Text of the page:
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How All India Radio is working overtime to bring Kashmir back into India's fold

Ever since the terrorist attack on Amarnath pilgrims on July 12, All India Radio (AIR) has been running programmes for audiences in J&K, PoK and parts of Pakistan that highlight the involvement of Muslims in maintaining the shrine and running the yatra as a trust-building effort. These programmes have been broadcast in six languages — Urdu, Kashmiri, Dogri, Gogri, Pahari and Hindi — and they attempt to showcase the anger Kashmiris felt at the terror attack.

A programme broadcast on Tuesday, a day after the attack that killed seven pilgrims, traced the origin of the cave that’s home to the shrine. ‘Putting Amarnath in Perspective’ showcased the narrative of the cave being discovered by a Muslim saint and told of how the shrine has been maintained by Muslims for years. It also said several local Muslims are actively involved in hosting pilgrims, transporting them and other yatra-related activities.

Another radio special looked at how 20,000 Muslim workers, including 7,000 owners of ponies, work on the yatra route. It also highlighted stories of locals helping and often coming to the rescue of Hindu pilgrims during accidents or bad weather in the valley, especially near the Baltal base camp.

The programmes also publicised comments by Muslims across the state condemning the attack on the Amarnath yatra and describing it as an attack on humanity.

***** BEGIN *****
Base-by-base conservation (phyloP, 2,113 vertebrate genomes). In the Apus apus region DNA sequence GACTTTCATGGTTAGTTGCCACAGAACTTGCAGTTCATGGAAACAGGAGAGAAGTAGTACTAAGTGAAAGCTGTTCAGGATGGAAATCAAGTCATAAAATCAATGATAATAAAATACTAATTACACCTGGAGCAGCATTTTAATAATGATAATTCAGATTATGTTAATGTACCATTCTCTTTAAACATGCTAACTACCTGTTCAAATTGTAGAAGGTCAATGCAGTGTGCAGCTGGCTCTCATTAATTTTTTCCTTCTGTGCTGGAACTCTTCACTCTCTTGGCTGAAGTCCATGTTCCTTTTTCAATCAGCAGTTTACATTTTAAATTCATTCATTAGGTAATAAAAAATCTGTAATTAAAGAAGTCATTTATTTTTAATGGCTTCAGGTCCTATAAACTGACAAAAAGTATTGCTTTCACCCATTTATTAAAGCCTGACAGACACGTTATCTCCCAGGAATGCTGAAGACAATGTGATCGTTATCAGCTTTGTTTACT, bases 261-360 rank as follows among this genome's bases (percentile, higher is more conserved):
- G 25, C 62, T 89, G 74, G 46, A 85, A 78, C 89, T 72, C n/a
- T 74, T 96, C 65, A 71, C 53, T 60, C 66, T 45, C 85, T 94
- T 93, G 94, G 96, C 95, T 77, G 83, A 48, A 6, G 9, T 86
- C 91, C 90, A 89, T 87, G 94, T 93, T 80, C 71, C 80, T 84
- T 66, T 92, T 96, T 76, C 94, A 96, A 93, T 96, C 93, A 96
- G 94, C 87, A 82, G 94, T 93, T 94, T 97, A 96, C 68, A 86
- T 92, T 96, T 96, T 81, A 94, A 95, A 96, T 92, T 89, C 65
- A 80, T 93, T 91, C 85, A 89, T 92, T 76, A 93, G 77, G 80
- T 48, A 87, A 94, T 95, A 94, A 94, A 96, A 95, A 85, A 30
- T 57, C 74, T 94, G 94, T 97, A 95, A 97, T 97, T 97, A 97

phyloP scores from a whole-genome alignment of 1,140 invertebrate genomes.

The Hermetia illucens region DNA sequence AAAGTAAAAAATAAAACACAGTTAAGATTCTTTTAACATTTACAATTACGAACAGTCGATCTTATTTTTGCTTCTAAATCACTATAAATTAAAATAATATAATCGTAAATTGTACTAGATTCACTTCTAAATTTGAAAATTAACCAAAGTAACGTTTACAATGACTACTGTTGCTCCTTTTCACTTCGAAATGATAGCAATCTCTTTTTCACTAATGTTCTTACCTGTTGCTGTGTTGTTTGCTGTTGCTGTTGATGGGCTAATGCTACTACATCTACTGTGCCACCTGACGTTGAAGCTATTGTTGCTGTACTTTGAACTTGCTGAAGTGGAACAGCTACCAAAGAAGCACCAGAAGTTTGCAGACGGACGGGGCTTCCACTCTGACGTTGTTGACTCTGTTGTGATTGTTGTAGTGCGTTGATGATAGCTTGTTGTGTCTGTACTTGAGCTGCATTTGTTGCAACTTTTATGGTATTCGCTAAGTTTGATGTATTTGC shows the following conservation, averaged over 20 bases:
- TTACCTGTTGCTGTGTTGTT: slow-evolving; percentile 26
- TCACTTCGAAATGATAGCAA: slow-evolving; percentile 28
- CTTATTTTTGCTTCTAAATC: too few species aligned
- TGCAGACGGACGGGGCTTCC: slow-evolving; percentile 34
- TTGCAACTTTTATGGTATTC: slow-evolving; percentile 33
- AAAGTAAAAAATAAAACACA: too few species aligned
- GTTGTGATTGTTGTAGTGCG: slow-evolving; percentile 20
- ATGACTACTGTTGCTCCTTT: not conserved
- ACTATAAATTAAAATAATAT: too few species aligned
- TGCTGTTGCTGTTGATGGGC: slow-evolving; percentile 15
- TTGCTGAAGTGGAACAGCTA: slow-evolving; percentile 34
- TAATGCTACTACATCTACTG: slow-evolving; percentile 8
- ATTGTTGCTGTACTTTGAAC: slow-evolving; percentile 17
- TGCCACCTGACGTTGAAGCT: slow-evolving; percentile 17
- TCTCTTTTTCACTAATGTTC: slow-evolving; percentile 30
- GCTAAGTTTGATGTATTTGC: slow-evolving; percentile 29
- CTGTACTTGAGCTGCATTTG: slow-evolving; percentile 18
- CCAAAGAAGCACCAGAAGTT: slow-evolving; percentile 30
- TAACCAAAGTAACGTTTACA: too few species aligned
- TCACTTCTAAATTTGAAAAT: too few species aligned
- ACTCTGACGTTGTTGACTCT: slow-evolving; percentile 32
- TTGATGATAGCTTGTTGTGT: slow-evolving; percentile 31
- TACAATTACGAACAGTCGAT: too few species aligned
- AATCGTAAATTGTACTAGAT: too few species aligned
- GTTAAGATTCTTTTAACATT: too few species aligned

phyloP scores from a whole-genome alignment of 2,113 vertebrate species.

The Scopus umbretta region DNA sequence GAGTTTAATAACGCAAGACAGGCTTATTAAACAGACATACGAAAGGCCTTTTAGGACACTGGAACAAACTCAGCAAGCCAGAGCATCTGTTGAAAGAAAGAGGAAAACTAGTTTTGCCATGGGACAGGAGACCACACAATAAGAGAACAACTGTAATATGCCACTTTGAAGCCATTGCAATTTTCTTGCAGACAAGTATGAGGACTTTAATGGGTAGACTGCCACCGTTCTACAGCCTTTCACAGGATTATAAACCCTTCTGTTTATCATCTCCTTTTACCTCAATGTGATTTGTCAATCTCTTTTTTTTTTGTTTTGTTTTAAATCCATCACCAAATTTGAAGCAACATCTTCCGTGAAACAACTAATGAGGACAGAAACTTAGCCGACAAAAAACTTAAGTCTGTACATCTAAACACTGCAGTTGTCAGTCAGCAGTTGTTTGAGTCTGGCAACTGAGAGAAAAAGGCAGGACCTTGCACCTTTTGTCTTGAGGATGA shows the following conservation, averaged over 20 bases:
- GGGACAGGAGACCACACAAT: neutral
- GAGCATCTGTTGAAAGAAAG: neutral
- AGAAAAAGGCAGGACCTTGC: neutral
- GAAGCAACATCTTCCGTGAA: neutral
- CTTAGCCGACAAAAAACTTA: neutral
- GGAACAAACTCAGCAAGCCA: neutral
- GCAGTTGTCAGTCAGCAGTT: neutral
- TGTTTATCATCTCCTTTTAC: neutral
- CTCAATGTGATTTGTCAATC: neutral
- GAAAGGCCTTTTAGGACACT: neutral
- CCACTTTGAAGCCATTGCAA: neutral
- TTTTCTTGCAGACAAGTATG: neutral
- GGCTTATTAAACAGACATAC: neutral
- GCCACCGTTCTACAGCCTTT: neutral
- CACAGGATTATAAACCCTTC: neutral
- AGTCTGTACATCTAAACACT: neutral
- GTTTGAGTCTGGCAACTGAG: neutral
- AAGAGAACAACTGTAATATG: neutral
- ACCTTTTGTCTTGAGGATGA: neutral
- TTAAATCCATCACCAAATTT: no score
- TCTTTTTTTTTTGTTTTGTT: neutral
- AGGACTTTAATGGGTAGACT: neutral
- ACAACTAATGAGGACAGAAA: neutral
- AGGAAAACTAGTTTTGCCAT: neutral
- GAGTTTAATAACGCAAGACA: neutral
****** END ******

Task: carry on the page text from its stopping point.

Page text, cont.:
Thousands of Muslims join the yatra every year, offering their services as workers, guides of ponies and horses carrying pilgrims as well as bearers of palanquin, said one feature. Muslim youth help older pilgrims climb the difficult Chandanwari track up to the cave on palanquins.

“In places like the valley, AIR is heard widely and in some areas it’s the only medium of listening to news. We wanted peace to prevail and check any backlash following the incident,” a senior official said.

While home minister Rajnath Singh defended the spirit of Kashmiriyat, All India Radio on Thursday talked about “rishiyat (cult of rishis)” and “Kashmiri Shaivism” that was rich in faith and spirituality and never at odds with Islam, as there were many similarities between the two. The programmes stressed the fact that Islam considered it “reprehensible” to attack people belonging to other faiths. “J&K has had several sages who have done tapasya (penance) in the hills. It has had Muslims saints who have taught lessons to the world.

The lessons are not different from each other. Anyone thinking of harming someone because his faith is different is doing grave disservice to his own religion,” was the commentary on one programme.

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